Here are some good sites on Russian Alaska I've found:

http://www.rusnet.nl/encyclo/a/alaska.shtml
http://www.webcom.com/kodiak/russian.html
http://international.loc.gov/intldl/mtfhtml/mfak/mfalaska.html
 

Melf

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#54
thanks for the info gloria

never knew that russia established settlements in hawaii and calfifornia
 

meanderer1

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#55
We seem to be concentrating (not unnaturally) on European languages.
There must be many languages in Africa spoken by the differing tribes but a main 'national' language? Also what about the different dialects spoken on Caribbeanan islands for example.
<-- goes off to find some info
 

Vitrius

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#56
Meanderer said:
We seem to be concentrating (not unnaturally) on European languages.
There must be many languages in Africa spoken by the differing tribes but a main 'national' language? Also what about the different dialects spoken on Caribbeanan islands for example.
<-- goes off to find some info
Yeah, like a zillion of them. Bantu alone compromises a staggering number of languages and dialects(not to mentioned classifiers and declinsions! Worse than Finnish). I, however, know absolutely nothing else about them at all. I can do the Zulu and !Xhosa glottal voiceless stop! That means the click thing you see in parodies of Ethopian/Somali, which doesn't have them and is actually a Semitic language :rolleyes: .

I can do this because there's a mild variant in Kuranic Arabic. I love to teach it to new students...say "key," now say "cay," OK, now one step further back. Fun to watch them act like they just ate old shoe leather.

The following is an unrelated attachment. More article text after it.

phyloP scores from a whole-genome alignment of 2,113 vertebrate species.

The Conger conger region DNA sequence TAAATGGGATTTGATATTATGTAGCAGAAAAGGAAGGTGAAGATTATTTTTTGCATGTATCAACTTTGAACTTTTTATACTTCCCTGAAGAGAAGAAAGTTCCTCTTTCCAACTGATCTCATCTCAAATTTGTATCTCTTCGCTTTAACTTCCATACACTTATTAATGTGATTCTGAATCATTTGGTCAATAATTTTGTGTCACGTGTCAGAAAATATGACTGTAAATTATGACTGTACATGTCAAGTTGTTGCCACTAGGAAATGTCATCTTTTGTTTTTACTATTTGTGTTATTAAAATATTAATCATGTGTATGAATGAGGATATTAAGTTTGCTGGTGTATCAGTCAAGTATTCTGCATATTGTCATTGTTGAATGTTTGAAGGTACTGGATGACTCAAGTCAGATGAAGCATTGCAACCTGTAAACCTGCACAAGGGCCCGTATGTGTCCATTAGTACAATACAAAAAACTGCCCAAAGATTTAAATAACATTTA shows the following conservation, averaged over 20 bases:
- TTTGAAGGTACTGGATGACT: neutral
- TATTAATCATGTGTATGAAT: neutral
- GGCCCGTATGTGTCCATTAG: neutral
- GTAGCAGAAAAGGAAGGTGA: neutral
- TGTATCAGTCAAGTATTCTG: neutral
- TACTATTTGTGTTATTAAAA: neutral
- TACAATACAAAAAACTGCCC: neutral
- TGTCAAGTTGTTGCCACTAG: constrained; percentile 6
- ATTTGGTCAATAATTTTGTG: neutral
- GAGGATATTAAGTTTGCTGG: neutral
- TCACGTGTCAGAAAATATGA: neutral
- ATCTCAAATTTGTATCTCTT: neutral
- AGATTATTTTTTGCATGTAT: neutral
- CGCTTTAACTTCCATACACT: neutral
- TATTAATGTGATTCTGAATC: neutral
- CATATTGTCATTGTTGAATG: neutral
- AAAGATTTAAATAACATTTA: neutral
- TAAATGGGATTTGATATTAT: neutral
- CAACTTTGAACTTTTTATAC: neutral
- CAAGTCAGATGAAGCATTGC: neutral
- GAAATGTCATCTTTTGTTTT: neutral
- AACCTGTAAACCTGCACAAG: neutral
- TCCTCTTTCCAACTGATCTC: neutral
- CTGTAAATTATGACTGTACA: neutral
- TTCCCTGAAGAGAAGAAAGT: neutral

Alexius4

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#57
Let's speak Polari :)

Polari was the gay argot that is undergoing a bit of a revival - a blend of rhyming and reverse slang, French, Italian, Romany & Yiddisch...

Take a vada

another bona lexicon

a dolly lingo - absolutely fantabalusa ;)

(interesting derivation of 'naff' as an acronym of 'normal as f***' ; isn't 'gay' taken from 'good as you'?)
 

Bosbaba

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#58
In South Africa there was a great disruption of the settled tribes at the time of the rising of the Zulu nation. It is known now as the Difaqane, when the Zulus started attacking and assimilating neighbouring tribes, it caused a massive displacement of peoples throughout the region.

Xhosa is commonly believed to be a derivative of Zulu - much like Afrikaans is from Dutch, and each can understand the other. There is however historically a deep dislike and mistrust between the two nations. This is second hand information as I only know a bit of both languages, and have to take info given at face value.

From my limited understanding of the African migrations, as whole tribes were on the move, if they were large enough and strong enough, they survived with language and traditions intact wherever they settled.
 

Alexius4

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#59
In a similar vein, a very good introduction to Lingua Franca, the trade argot of the Med.


Lingua Franca

(click on the blue 'glossary link to go to the lexicon - includes another Polari list as well)

Mentions Polari as a related argot, emerging among itinerant entertainers during the 18th century.

Elements of Lingua Franca are still surrent in modern Turkish...boats still berth at an iskele and phrases like pardon and allez are still to be heard.
 

Bosbaba

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#60
On the mines in South Africa there is a trade language called Fanagalo, made up of various African and European languages. It is used exclusively on the mines and is relatively quickly learnt and easily understood regardless of the native tongue of the worker. When you have at least 11 different ethnic groups working in one place, a halfway language like this can make a big difference.